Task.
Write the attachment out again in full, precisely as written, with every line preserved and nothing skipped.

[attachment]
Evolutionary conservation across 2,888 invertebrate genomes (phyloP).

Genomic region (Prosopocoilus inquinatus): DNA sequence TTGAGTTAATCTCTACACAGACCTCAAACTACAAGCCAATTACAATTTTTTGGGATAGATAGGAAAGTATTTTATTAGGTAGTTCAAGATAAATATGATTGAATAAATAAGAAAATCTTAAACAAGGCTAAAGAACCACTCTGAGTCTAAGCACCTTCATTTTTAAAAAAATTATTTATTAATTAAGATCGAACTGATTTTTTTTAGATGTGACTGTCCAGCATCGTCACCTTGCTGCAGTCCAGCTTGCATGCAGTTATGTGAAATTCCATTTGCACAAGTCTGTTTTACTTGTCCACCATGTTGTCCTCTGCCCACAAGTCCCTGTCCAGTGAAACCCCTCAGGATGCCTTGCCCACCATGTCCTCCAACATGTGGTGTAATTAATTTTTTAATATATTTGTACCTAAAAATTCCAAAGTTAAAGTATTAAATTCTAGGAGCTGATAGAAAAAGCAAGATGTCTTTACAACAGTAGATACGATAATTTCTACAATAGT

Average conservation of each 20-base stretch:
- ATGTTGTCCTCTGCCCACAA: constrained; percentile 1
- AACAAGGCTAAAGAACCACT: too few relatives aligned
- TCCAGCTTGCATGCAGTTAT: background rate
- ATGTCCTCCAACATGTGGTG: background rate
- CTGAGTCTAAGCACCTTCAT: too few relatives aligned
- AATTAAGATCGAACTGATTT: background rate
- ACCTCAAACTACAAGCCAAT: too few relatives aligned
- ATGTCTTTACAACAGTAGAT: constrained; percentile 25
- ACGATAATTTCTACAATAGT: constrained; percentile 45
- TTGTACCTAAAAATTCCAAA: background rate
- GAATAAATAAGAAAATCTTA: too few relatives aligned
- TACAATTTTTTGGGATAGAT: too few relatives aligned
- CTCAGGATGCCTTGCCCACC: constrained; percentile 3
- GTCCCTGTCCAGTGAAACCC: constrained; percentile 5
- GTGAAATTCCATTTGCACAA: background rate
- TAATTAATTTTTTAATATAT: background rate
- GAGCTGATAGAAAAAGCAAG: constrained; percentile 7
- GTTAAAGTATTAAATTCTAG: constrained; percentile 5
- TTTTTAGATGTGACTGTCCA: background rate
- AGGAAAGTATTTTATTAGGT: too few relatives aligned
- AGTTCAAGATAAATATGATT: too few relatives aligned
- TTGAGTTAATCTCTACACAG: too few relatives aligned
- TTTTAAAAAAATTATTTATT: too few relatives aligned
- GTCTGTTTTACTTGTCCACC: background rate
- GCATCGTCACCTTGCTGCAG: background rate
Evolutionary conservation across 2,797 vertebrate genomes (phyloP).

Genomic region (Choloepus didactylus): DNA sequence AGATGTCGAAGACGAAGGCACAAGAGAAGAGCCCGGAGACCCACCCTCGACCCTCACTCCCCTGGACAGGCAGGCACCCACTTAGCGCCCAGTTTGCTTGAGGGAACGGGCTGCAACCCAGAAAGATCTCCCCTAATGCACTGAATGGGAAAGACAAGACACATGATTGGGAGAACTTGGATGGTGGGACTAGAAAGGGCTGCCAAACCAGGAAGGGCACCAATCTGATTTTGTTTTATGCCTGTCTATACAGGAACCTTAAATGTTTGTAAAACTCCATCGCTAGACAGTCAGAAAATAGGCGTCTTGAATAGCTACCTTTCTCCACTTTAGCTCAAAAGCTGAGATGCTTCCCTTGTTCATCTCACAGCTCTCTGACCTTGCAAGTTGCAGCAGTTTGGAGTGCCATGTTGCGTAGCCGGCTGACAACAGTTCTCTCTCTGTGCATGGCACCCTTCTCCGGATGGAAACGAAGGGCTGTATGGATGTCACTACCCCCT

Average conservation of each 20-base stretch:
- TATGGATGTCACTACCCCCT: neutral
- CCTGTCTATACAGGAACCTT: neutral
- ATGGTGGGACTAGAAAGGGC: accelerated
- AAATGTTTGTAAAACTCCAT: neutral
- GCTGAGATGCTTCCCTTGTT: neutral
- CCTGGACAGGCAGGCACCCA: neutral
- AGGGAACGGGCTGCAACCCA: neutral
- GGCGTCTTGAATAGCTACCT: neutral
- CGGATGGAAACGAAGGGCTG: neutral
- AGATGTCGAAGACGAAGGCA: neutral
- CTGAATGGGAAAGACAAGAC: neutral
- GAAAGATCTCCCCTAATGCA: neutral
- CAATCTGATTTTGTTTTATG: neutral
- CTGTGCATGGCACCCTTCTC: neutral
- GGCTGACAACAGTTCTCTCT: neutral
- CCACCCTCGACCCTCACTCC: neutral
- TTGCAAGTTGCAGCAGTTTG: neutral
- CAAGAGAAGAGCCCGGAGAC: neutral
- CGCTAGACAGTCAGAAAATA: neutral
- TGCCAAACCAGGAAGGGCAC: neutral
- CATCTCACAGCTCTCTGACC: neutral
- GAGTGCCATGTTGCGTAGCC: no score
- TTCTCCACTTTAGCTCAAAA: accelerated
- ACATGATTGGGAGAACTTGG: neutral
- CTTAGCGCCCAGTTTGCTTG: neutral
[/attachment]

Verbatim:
Evolutionary conservation across 2,888 invertebrate genomes (phyloP).

Genomic region (Prosopocoilus inquinatus): DNA sequence TTGAGTTAATCTCTACACAGACCTCAAACTACAAGCCAATTACAATTTTTTGGGATAGATAGGAAAGTATTTTATTAGGTAGTTCAAGATAAATATGATTGAATAAATAAGAAAATCTTAAACAAGGCTAAAGAACCACTCTGAGTCTAAGCACCTTCATTTTTAAAAAAATTATTTATTAATTAAGATCGAACTGATTTTTTTTAGATGTGACTGTCCAGCATCGTCACCTTGCTGCAGTCCAGCTTGCATGCAGTTATGTGAAATTCCATTTGCACAAGTCTGTTTTACTTGTCCACCATGTTGTCCTCTGCCCACAAGTCCCTGTCCAGTGAAACCCCTCAGGATGCCTTGCCCACCATGTCCTCCAACATGTGGTGTAATTAATTTTTTAATATATTTGTACCTAAAAATTCCAAAGTTAAAGTATTAAATTCTAGGAGCTGATAGAAAAAGCAAGATGTCTTTACAACAGTAGATACGATAATTTCTACAATAGT

Average conservation of each 20-base stretch:
- ATGTTGTCCTCTGCCCACAA: constrained; percentile 1
- AACAAGGCTAAAGAACCACT: too few relatives aligned
- TCCAGCTTGCATGCAGTTAT: background rate
- ATGTCCTCCAACATGTGGTG: background rate
- CTGAGTCTAAGCACCTTCAT: too few relatives aligned
- AATTAAGATCGAACTGATTT: background rate
- ACCTCAAACTACAAGCCAAT: too few relatives aligned
- ATGTCTTTACAACAGTAGAT: constrained; percentile 25
- ACGATAATTTCTACAATAGT: constrained; percentile 45
- TTGTACCTAAAAATTCCAAA: background rate
- GAATAAATAAGAAAATCTTA: too few relatives aligned
- TACAATTTTTTGGGATAGAT: too few relatives aligned
- CTCAGGATGCCTTGCCCACC: constrained; percentile 3
- GTCCCTGTCCAGTGAAACCC: constrained; percentile 5
- GTGAAATTCCATTTGCACAA: background rate
- TAATTAATTTTTTAATATAT: background rate
- GAGCTGATAGAAAAAGCAAG: constrained; percentile 7
- GTTAAAGTATTAAATTCTAG: constrained; percentile 5
- TTTTTAGATGTGACTGTCCA: background rate
- AGGAAAGTATTTTATTAGGT: too few relatives aligned
- AGTTCAAGATAAATATGATT: too few relatives aligned
- TTGAGTTAATCTCTACACAG: too few relatives aligned
- TTTTAAAAAAATTATTTATT: too few relatives aligned
- GTCTGTTTTACTTGTCCACC: background rate
- GCATCGTCACCTTGCTGCAG: background rate
Evolutionary conservation across 2,797 vertebrate genomes (phyloP).

Genomic region (Choloepus didactylus): DNA sequence AGATGTCGAAGACGAAGGCACAAGAGAAGAGCCCGGAGACCCACCCTCGACCCTCACTCCCCTGGACAGGCAGGCACCCACTTAGCGCCCAGTTTGCTTGAGGGAACGGGCTGCAACCCAGAAAGATCTCCCCTAATGCACTGAATGGGAAAGACAAGACACATGATTGGGAGAACTTGGATGGTGGGACTAGAAAGGGCTGCCAAACCAGGAAGGGCACCAATCTGATTTTGTTTTATGCCTGTCTATACAGGAACCTTAAATGTTTGTAAAACTCCATCGCTAGACAGTCAGAAAATAGGCGTCTTGAATAGCTACCTTTCTCCACTTTAGCTCAAAAGCTGAGATGCTTCCCTTGTTCATCTCACAGCTCTCTGACCTTGCAAGTTGCAGCAGTTTGGAGTGCCATGTTGCGTAGCCGGCTGACAACAGTTCTCTCTCTGTGCATGGCACCCTTCTCCGGATGGAAACGAAGGGCTGTATGGATGTCACTACCCCCT

Average conservation of each 20-base stretch:
- TATGGATGTCACTACCCCCT: neutral
- CCTGTCTATACAGGAACCTT: neutral
- ATGGTGGGACTAGAAAGGGC: accelerated
- AAATGTTTGTAAAACTCCAT: neutral
- GCTGAGATGCTTCCCTTGTT: neutral
- CCTGGACAGGCAGGCACCCA: neutral
- AGGGAACGGGCTGCAACCCA: neutral
- GGCGTCTTGAATAGCTACCT: neutral
- CGGATGGAAACGAAGGGCTG: neutral
- AGATGTCGAAGACGAAGGCA: neutral
- CTGAATGGGAAAGACAAGAC: neutral
- GAAAGATCTCCCCTAATGCA: neutral
- CAATCTGATTTTGTTTTATG: neutral
- CTGTGCATGGCACCCTTCTC: neutral
- GGCTGACAACAGTTCTCTCT: neutral
- CCACCCTCGACCCTCACTCC: neutral
- TTGCAAGTTGCAGCAGTTTG: neutral
- CAAGAGAAGAGCCCGGAGAC: neutral
- CGCTAGACAGTCAGAAAATA: neutral
- TGCCAAACCAGGAAGGGCAC: neutral
- CATCTCACAGCTCTCTGACC: neutral
- GAGTGCCATGTTGCGTAGCC: no score
- TTCTCCACTTTAGCTCAAAA: accelerated
- ACATGATTGGGAGAACTTGG: neutral
- CTTAGCGCCCAGTTTGCTTG: neutral